The cliché Eric Cantor burst onto center stage of the debt ceiling debates this week. And with him came a ready-made nickname. "Eric Cantor: The 'Young Gun' in the Debt Standoff" proclaimed NPR. "GOP 'young gun' Cantor draws controversy, ire" says the CBS Evening News.
Where it's from Most immediately, the name comes from Cantor himself. With two fellow congressmen, Paul Ryan and Kevin McCarthy, he wrote "Young Guns: A New Generation of Conservative Leaders" and made a promotional video with the same name.
Of course, the phrase is presumed to come from the vernacular of the Old West. It made the leap to the 20th century in 1956, when Hollywood released a western called "The Young Guns." The 1980s were good for the phrase too. "Wham!" hit it big with their breakout single "Young Guns" and, of course, the now iconic 1988 movie "Young Guns" starring Emilio Estevez, Charlie Sheen, Kevin Bacon, et al. is probably the modern reference with which you are most familiar.
Why it's catching on now Evoking the image of Cantor and his colleagues as "young" helps tell a narrative of generational divide within the Republican party itself. Jackie Calmes at The New York Times writes:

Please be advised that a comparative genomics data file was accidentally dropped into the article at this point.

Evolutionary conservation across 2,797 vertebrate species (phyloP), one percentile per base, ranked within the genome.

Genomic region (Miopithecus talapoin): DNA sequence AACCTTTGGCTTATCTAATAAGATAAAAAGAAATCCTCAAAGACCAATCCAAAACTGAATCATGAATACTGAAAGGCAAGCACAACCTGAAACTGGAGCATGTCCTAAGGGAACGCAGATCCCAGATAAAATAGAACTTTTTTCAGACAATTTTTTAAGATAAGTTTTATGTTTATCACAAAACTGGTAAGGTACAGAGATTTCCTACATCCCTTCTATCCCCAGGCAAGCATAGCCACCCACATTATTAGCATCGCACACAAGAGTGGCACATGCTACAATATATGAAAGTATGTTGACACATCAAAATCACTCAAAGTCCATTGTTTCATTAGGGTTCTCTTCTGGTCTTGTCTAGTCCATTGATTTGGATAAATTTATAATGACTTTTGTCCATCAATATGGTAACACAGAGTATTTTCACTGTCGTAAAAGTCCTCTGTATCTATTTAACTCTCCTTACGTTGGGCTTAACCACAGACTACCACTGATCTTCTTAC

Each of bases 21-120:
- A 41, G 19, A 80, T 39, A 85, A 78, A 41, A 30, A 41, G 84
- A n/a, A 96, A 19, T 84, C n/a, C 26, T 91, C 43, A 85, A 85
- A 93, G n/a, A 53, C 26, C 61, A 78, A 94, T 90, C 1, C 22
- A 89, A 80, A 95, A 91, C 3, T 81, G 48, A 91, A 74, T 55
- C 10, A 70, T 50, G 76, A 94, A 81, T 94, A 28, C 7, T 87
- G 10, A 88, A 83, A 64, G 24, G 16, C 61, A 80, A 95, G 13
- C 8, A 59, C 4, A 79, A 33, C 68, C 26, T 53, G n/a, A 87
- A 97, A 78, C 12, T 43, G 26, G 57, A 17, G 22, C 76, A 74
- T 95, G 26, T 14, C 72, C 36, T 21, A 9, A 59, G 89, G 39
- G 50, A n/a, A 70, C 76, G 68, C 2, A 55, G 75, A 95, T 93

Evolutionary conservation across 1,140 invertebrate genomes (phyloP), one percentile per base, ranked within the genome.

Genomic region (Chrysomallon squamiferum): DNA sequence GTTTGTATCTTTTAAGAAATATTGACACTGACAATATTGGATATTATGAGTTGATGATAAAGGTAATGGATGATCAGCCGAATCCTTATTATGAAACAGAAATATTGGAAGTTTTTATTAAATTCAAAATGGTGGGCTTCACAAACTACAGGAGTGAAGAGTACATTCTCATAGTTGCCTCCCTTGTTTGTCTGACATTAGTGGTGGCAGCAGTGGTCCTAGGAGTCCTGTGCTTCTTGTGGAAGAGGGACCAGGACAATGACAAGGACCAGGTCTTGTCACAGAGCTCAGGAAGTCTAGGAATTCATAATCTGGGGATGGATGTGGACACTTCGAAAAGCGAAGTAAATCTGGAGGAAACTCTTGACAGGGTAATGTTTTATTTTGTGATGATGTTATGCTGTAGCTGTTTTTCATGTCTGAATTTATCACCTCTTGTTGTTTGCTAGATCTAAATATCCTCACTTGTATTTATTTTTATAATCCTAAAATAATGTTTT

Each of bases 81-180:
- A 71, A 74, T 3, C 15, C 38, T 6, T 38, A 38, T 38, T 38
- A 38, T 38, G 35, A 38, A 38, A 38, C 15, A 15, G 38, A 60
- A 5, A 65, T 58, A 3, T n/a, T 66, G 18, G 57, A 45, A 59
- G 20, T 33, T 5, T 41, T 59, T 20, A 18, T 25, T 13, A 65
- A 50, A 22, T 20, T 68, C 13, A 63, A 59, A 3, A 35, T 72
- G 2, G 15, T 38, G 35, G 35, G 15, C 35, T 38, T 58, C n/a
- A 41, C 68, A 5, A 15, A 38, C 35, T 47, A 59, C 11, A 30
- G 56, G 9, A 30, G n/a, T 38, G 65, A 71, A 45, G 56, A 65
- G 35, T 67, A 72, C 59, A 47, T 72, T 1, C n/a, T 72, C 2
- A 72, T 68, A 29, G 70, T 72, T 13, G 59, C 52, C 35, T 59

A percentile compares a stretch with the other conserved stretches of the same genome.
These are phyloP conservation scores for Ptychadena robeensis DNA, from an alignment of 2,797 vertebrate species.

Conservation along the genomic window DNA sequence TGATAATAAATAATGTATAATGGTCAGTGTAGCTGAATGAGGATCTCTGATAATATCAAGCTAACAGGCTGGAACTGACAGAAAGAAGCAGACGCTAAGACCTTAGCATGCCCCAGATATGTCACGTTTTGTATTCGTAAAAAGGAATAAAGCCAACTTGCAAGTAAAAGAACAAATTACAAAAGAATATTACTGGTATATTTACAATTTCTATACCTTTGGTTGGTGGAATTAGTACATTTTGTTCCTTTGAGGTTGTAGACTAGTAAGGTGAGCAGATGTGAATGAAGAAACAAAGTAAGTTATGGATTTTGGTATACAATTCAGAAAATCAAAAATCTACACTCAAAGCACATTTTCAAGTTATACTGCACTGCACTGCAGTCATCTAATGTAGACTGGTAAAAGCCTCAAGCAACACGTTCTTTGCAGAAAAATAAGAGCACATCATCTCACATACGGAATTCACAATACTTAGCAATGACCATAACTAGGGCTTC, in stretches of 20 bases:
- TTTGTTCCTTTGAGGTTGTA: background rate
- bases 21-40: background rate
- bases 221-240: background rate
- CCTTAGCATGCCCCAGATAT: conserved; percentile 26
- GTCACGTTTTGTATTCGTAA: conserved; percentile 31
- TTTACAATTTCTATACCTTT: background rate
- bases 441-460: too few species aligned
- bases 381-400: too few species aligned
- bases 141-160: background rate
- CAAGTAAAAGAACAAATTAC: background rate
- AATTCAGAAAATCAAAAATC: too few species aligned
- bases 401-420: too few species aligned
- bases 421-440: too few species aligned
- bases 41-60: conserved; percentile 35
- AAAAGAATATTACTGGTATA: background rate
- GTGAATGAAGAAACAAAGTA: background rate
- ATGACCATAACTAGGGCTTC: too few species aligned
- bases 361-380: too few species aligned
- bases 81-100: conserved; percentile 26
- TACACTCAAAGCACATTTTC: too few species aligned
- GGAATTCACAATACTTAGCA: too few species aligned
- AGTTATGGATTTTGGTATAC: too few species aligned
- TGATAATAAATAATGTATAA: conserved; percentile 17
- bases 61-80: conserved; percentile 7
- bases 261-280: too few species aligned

On one side are older, more senior conservatives like the two top leaders, Speaker John A. Boehner and Senator Mitch McConnell, the minority leader, who remember the budget fights and Republican setbacks of the 1990s and want some deal.
On the other are the proudly uncompromising junior lawmakers, many of them Tea Party sympathizers, whose ranks were so inflated by Republican gains in the midterm elections.
Call "young gun," then, a sort of "mama grizzly" counterpart. Though Cantor himself likes the "Young Gun" name, others also seem to use it to call up the image of an irresponsible outlaw who, unlike McConnell, seems not to care about the stakes of his game.